Prosodic Triggers in Late Middle English Verb Second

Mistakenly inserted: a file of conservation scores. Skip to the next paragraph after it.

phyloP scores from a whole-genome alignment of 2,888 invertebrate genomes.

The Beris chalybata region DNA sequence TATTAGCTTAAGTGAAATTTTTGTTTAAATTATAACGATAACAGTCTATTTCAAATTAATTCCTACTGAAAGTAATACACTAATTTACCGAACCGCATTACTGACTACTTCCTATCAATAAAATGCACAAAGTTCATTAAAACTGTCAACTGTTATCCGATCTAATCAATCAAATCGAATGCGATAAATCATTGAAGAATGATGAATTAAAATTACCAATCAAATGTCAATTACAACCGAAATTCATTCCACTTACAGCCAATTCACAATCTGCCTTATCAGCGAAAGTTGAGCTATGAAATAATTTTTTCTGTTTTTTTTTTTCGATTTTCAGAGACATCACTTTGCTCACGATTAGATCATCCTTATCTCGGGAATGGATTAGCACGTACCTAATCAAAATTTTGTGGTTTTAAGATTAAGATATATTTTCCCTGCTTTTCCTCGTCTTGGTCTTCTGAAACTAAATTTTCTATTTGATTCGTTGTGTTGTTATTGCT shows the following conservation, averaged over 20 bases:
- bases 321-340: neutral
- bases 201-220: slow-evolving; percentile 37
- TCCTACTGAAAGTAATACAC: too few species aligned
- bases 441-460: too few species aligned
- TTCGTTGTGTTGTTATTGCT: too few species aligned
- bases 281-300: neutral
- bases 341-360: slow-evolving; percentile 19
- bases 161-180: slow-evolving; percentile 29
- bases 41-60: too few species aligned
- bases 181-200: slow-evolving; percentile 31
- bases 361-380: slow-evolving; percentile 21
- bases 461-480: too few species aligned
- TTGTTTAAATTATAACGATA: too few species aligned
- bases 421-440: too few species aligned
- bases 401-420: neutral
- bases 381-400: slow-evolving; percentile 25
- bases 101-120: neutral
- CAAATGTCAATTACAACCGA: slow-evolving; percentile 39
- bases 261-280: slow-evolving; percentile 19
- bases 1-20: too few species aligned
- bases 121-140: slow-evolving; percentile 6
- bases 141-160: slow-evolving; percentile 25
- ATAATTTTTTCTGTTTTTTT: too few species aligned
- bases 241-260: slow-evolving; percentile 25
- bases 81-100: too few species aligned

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This thesis examines the sudden increase of Verb Second sentences with an adverb, pronoun, and auxiliary in Late Middle English around 1450 as found by Van Kemenade (2012). The hypothesis was that the effects of prosody (measured by the monosyllabicity of the involved adverbs and auxiliaries) together with a “then”-adverb effect, could explain this increase. The hypothesis was tested on a corpus of 333 Middle English sentences from 11 texts, divided into three periods: Early Middle English (1150-1250), Later Middle English (1350-1420), and Late Middle English (1420-1500). The analysis consisted of measuring and testing the different distributions of inversion within the “monosyllabic” and “multisyllabic” adverb and auxiliary groups over time, as well as within the “then”-adverb group. This was done with the help of the software CESAX, CorpusStudio, and SPSS. The results showed that Early Middle English and Late Middle English had different triggers for inversion. Early Middle English inversion was connected to auxiliary length, while the Late Middle English peak period had inversion connected to monosyllabic adverbs, and not to the length of the auxiliary. The “then” effect was visible in all periods. This means Verb Second word order is connected to a prosodic trigger in Late Middle English, the period that had increased Verb Second, and that a clear diachronic pattern that connects syntax to prosody is visible.
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